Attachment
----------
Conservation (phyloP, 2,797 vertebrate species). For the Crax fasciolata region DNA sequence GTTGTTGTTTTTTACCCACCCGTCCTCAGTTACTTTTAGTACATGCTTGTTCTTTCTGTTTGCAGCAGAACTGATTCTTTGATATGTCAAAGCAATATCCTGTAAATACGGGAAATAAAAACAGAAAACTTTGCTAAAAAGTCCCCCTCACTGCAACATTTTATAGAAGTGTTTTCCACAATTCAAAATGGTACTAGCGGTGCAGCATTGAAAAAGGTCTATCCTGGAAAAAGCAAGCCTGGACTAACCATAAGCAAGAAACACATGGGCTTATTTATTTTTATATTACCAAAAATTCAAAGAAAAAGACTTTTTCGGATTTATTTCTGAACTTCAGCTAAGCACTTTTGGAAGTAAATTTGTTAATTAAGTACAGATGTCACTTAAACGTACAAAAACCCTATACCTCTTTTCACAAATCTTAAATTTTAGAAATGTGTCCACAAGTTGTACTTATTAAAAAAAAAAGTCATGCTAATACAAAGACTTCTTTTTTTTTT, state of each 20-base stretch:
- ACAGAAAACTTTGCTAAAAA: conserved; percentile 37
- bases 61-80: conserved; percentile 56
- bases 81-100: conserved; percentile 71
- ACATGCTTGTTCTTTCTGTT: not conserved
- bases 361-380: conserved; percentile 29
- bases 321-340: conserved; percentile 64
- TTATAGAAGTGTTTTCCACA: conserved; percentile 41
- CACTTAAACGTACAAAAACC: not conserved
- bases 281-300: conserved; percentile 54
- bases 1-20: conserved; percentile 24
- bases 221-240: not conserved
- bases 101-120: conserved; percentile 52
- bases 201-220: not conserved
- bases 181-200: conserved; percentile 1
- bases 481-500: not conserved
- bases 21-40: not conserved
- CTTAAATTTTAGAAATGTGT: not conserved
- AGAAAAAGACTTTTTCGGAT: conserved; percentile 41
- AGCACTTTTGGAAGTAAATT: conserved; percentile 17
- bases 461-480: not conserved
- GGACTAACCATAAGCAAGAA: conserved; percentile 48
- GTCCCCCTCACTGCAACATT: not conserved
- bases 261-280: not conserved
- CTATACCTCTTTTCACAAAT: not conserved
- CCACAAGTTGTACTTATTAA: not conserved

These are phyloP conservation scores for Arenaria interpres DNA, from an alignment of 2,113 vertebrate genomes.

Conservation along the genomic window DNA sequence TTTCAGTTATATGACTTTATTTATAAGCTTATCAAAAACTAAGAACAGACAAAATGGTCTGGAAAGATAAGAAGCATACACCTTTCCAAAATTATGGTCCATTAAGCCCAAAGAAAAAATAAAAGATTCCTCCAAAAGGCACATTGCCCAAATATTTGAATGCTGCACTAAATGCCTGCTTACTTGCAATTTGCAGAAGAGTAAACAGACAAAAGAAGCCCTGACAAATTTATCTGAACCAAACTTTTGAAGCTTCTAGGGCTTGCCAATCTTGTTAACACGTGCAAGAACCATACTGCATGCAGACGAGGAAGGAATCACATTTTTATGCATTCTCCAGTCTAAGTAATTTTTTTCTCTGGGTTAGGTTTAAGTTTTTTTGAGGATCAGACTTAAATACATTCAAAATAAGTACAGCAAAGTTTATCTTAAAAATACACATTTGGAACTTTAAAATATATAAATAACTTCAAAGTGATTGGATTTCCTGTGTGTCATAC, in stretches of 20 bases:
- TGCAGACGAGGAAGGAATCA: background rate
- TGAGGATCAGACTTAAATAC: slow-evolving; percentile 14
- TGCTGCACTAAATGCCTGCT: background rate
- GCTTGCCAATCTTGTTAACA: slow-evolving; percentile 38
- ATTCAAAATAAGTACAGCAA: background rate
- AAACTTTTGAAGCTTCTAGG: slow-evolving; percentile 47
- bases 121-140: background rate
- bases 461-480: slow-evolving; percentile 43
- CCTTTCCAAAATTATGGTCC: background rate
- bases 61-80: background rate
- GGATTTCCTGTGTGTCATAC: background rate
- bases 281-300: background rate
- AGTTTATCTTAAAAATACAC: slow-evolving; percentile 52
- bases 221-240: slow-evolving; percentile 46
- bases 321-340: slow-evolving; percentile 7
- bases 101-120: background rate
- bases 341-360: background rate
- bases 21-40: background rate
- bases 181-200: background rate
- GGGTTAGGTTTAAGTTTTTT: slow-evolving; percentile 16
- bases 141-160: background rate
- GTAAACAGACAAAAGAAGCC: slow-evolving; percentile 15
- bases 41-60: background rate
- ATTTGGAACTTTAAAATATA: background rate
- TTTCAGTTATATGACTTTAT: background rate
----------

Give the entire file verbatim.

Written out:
Conservation (phyloP, 2,797 vertebrate species). For the Crax fasciolata region DNA sequence GTTGTTGTTTTTTACCCACCCGTCCTCAGTTACTTTTAGTACATGCTTGTTCTTTCTGTTTGCAGCAGAACTGATTCTTTGATATGTCAAAGCAATATCCTGTAAATACGGGAAATAAAAACAGAAAACTTTGCTAAAAAGTCCCCCTCACTGCAACATTTTATAGAAGTGTTTTCCACAATTCAAAATGGTACTAGCGGTGCAGCATTGAAAAAGGTCTATCCTGGAAAAAGCAAGCCTGGACTAACCATAAGCAAGAAACACATGGGCTTATTTATTTTTATATTACCAAAAATTCAAAGAAAAAGACTTTTTCGGATTTATTTCTGAACTTCAGCTAAGCACTTTTGGAAGTAAATTTGTTAATTAAGTACAGATGTCACTTAAACGTACAAAAACCCTATACCTCTTTTCACAAATCTTAAATTTTAGAAATGTGTCCACAAGTTGTACTTATTAAAAAAAAAAGTCATGCTAATACAAAGACTTCTTTTTTTTTT, state of each 20-base stretch:
- ACAGAAAACTTTGCTAAAAA: conserved; percentile 37
- bases 61-80: conserved; percentile 56
- bases 81-100: conserved; percentile 71
- ACATGCTTGTTCTTTCTGTT: not conserved
- bases 361-380: conserved; percentile 29
- bases 321-340: conserved; percentile 64
- TTATAGAAGTGTTTTCCACA: conserved; percentile 41
- CACTTAAACGTACAAAAACC: not conserved
- bases 281-300: conserved; percentile 54
- bases 1-20: conserved; percentile 24
- bases 221-240: not conserved
- bases 101-120: conserved; percentile 52
- bases 201-220: not conserved
- bases 181-200: conserved; percentile 1
- bases 481-500: not conserved
- bases 21-40: not conserved
- CTTAAATTTTAGAAATGTGT: not conserved
- AGAAAAAGACTTTTTCGGAT: conserved; percentile 41
- AGCACTTTTGGAAGTAAATT: conserved; percentile 17
- bases 461-480: not conserved
- GGACTAACCATAAGCAAGAA: conserved; percentile 48
- GTCCCCCTCACTGCAACATT: not conserved
- bases 261-280: not conserved
- CTATACCTCTTTTCACAAAT: not conserved
- CCACAAGTTGTACTTATTAA: not conserved

These are phyloP conservation scores for Arenaria interpres DNA, from an alignment of 2,113 vertebrate genomes.

Conservation along the genomic window DNA sequence TTTCAGTTATATGACTTTATTTATAAGCTTATCAAAAACTAAGAACAGACAAAATGGTCTGGAAAGATAAGAAGCATACACCTTTCCAAAATTATGGTCCATTAAGCCCAAAGAAAAAATAAAAGATTCCTCCAAAAGGCACATTGCCCAAATATTTGAATGCTGCACTAAATGCCTGCTTACTTGCAATTTGCAGAAGAGTAAACAGACAAAAGAAGCCCTGACAAATTTATCTGAACCAAACTTTTGAAGCTTCTAGGGCTTGCCAATCTTGTTAACACGTGCAAGAACCATACTGCATGCAGACGAGGAAGGAATCACATTTTTATGCATTCTCCAGTCTAAGTAATTTTTTTCTCTGGGTTAGGTTTAAGTTTTTTTGAGGATCAGACTTAAATACATTCAAAATAAGTACAGCAAAGTTTATCTTAAAAATACACATTTGGAACTTTAAAATATATAAATAACTTCAAAGTGATTGGATTTCCTGTGTGTCATAC, in stretches of 20 bases:
- TGCAGACGAGGAAGGAATCA: background rate
- TGAGGATCAGACTTAAATAC: slow-evolving; percentile 14
- TGCTGCACTAAATGCCTGCT: background rate
- GCTTGCCAATCTTGTTAACA: slow-evolving; percentile 38
- ATTCAAAATAAGTACAGCAA: background rate
- AAACTTTTGAAGCTTCTAGG: slow-evolving; percentile 47
- bases 121-140: background rate
- bases 461-480: slow-evolving; percentile 43
- CCTTTCCAAAATTATGGTCC: background rate
- bases 61-80: background rate
- GGATTTCCTGTGTGTCATAC: background rate
- bases 281-300: background rate
- AGTTTATCTTAAAAATACAC: slow-evolving; percentile 52
- bases 221-240: slow-evolving; percentile 46
- bases 321-340: slow-evolving; percentile 7
- bases 101-120: background rate
- bases 341-360: background rate
- bases 21-40: background rate
- bases 181-200: background rate
- GGGTTAGGTTTAAGTTTTTT: slow-evolving; percentile 16
- bases 141-160: background rate
- GTAAACAGACAAAAGAAGCC: slow-evolving; percentile 15
- bases 41-60: background rate
- ATTTGGAACTTTAAAATATA: background rate
- TTTCAGTTATATGACTTTAT: background rate